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I think we can all agree that, as some point in time, we have been bombarded by fitness-themed New Year’s resolution posts on our personal feed or FYP. Instagram influencers and fitness gurus alike are probably peppering you with “new year, new you” workout challenges. If you’re anything like me, you’ve probably contemplated a diet and fitness change and, for a brief moment, you tried to convince yourself that this year is going to be different. 

But most of us don’t know what healthy truly means. We’re told that healthy is more veggies than carbs on your plate, religiously working out five times a week, meditating and drinking non-caffeinated tea. And while these tips might work for some of us, most of the time, these switches are too dramatic and too drastic to be implemented in a sustainable way. And even if you do make a more permanent commitment to these goals, how can you be sure that this is what healthy looks like for you? 

In September of 2020, I decided that I was ready to implement a gym-based workout regime into my lifestyle. I gave myself strict boundaries regarding my visits to the gym. I would only go if I wasn’t forcing myself to (disciplining yourself is different than bullying yourself into doing something), if I wasn’t using it as a way to procrastinate, and if it made me feel good about myself. I couldn’t yet put into words why I made those boundaries, but then, in December, I had the opportunity to take a SHINE class, and talk to Olivia, the class leader. After a very sweaty, dance-y, and FUN, workout, she said: “Thank yourself for respecting yourself today”. And when she said that, I remember being very tired, with jelly knees and smelly armpits, and thinking: This should apply to every part of our lives, and how, the ways in which we respect ourselves change every day. Somedays, it’s a workout, some days it’s a small walk with a coffee that’s basically just milk and sugar, and sometimes, it’s staying in with your housemates and drinking blue “wine” (I do not recommend this “beverage”).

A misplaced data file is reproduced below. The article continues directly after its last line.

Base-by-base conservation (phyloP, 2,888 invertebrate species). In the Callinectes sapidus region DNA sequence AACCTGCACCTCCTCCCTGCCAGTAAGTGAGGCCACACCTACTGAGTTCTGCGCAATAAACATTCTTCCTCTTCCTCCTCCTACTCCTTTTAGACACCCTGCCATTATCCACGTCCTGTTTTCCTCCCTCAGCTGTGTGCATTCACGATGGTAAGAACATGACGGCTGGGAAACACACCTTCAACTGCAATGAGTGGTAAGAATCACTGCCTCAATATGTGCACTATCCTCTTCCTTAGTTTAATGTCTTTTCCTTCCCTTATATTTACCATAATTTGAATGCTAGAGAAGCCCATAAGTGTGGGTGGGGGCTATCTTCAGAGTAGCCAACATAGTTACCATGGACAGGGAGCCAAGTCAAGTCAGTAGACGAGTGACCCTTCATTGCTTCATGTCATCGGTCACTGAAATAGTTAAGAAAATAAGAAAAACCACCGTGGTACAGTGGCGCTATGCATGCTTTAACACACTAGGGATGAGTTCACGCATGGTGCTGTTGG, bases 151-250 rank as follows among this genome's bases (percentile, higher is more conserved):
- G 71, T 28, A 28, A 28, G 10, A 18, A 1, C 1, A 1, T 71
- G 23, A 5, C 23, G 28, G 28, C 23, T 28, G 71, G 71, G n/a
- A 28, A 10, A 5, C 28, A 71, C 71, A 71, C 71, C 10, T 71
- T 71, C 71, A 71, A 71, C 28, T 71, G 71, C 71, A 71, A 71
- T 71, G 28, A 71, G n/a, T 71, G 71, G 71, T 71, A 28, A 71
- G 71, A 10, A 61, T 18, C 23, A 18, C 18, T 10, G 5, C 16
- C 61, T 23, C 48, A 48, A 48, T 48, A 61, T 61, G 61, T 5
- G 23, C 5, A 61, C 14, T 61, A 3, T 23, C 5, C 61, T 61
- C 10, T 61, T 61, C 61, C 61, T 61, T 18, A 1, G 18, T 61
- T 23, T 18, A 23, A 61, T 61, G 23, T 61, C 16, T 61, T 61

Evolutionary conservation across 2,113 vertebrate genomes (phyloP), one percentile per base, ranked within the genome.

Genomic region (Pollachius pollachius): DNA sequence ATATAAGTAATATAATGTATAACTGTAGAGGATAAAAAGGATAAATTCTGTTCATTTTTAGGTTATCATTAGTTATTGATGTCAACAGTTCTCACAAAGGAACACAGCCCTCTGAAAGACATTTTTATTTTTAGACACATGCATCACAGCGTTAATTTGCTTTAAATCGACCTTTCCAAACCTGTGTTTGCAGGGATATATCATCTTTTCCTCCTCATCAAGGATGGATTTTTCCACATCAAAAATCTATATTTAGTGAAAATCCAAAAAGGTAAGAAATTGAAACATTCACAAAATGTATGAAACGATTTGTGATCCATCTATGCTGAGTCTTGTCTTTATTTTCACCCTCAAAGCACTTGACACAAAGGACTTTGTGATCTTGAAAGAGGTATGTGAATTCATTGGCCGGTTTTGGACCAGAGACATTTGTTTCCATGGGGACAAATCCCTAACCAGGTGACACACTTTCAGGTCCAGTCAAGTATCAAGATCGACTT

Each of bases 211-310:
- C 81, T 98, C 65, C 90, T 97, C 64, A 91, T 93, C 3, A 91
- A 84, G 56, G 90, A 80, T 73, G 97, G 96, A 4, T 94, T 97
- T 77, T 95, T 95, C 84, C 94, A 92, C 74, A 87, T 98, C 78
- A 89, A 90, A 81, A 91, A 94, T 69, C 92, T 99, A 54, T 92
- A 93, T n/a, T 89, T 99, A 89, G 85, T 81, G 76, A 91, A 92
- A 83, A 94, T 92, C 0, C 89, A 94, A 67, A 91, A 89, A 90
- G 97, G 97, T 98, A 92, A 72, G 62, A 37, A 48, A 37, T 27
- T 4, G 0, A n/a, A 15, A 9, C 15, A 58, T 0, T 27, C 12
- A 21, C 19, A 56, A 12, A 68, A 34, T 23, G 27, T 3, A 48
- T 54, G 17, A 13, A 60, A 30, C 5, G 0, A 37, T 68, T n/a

I later had the pleasure of sitting down with Jess Takimoto, founder of SHINE Strength & Confidence. Surrounded by yoga mats and busy fitness instructors who were sanitizing and preparing for the next class, she was very much at home. Once we introduced ourselves to each other, she told me that after having to leave her exchange to Singapore early because of COVID-19, she decided to turn her quarantine workouts into live Instagram streams for her friends and followers. As a previous ARC instructor, Jess had plenty of experience, and a very willing audience.

Soon, there were upwards of forty people tuning into her Instagram lives every day. Jess had no intentions of starting a business at first, but then realized that teaching whatever, and whenever, she wanted, made a lot more sense for her lifestyle and her goals. Armed with a background in business, and a passion for fitness, Jess went on to grow her business through building strong relationships with participants, and expanded her business through word-of-mouth and strong connections.